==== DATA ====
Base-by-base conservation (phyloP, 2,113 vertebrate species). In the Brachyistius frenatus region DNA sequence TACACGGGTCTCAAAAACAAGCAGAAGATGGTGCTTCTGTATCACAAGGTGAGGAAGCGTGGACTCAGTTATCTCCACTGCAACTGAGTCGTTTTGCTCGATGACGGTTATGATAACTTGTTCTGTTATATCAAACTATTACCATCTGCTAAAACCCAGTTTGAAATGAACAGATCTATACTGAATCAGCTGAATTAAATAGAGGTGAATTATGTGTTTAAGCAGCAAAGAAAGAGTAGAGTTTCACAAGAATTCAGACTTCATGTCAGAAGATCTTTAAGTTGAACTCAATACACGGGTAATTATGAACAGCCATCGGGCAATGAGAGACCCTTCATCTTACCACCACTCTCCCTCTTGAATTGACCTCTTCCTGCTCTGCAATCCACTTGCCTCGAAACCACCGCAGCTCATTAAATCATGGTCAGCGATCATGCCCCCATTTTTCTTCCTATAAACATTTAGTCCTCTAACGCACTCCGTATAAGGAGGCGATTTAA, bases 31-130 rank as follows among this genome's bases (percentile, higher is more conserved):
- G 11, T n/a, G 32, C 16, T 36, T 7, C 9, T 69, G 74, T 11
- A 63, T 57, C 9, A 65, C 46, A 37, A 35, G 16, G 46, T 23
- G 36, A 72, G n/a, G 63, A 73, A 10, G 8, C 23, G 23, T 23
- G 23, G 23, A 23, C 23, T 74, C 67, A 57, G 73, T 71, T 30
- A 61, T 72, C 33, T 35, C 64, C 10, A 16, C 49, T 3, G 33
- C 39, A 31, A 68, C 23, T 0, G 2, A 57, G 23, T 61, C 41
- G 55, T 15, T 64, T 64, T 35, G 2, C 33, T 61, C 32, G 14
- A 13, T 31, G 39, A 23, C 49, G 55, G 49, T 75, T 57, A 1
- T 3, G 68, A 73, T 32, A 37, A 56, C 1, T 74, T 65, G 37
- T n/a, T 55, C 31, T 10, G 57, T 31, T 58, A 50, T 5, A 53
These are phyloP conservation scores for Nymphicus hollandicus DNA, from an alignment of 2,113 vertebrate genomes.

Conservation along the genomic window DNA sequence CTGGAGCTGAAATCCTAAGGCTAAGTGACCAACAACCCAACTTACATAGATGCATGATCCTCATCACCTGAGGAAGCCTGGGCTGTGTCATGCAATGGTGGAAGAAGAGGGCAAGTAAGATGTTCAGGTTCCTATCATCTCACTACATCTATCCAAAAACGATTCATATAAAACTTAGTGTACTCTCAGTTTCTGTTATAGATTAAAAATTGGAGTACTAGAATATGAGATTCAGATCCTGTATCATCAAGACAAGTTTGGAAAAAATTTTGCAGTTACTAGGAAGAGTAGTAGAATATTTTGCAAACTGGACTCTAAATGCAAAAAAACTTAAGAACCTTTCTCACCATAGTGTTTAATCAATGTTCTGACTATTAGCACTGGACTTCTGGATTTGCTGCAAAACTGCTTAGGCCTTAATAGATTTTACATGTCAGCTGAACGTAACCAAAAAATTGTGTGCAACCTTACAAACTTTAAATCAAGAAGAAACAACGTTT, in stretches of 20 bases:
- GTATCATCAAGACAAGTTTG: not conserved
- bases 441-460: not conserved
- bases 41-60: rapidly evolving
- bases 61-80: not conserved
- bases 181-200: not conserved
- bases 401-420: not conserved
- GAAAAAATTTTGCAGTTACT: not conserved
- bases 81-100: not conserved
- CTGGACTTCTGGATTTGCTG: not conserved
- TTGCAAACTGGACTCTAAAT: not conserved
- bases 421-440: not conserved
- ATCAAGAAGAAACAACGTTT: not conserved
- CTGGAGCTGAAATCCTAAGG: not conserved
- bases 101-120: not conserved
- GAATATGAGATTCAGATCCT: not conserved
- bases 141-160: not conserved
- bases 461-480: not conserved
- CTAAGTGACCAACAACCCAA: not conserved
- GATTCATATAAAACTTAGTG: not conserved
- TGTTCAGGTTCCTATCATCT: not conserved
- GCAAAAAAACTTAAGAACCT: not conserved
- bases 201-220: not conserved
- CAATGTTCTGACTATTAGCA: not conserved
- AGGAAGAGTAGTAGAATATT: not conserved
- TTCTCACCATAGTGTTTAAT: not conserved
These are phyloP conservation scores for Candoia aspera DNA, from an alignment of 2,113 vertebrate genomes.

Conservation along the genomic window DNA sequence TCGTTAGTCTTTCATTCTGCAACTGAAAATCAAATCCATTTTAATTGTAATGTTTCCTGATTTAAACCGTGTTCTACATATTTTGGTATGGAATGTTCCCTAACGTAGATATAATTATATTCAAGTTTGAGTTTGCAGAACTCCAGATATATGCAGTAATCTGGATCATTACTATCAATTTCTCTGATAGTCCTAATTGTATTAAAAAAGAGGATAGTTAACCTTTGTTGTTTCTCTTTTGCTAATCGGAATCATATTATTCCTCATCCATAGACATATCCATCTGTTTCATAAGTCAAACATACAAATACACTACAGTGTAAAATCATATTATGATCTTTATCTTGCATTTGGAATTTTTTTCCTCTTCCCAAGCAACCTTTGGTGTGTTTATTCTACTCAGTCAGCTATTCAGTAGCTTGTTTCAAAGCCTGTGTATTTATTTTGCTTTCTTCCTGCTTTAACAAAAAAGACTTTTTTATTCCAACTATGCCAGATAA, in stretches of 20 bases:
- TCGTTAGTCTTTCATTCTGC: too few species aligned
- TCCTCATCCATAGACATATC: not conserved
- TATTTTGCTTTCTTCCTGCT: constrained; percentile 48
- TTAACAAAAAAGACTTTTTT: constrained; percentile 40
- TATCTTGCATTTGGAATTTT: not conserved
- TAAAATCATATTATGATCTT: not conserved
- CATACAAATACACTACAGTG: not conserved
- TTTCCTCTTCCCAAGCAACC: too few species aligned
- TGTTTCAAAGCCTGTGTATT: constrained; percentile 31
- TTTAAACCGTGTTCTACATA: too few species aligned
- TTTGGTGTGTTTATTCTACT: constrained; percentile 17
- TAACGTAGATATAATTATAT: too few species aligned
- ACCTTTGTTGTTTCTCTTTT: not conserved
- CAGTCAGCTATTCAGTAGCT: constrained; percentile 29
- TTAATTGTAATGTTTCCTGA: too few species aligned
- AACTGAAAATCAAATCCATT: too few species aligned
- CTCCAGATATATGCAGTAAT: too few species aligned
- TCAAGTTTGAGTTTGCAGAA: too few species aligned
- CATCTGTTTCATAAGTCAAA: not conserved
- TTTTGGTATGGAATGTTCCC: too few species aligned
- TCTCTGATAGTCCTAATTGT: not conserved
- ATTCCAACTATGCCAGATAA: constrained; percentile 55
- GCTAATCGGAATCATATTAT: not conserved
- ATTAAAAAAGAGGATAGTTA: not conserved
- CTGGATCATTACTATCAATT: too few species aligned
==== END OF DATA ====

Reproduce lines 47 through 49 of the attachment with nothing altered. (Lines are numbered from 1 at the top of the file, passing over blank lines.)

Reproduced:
- CATACAAATACACTACAGTG: not conserved
- TTTCCTCTTCCCAAGCAACC: too few species aligned
- TGTTTCAAAGCCTGTGTATT: constrained; percentile 31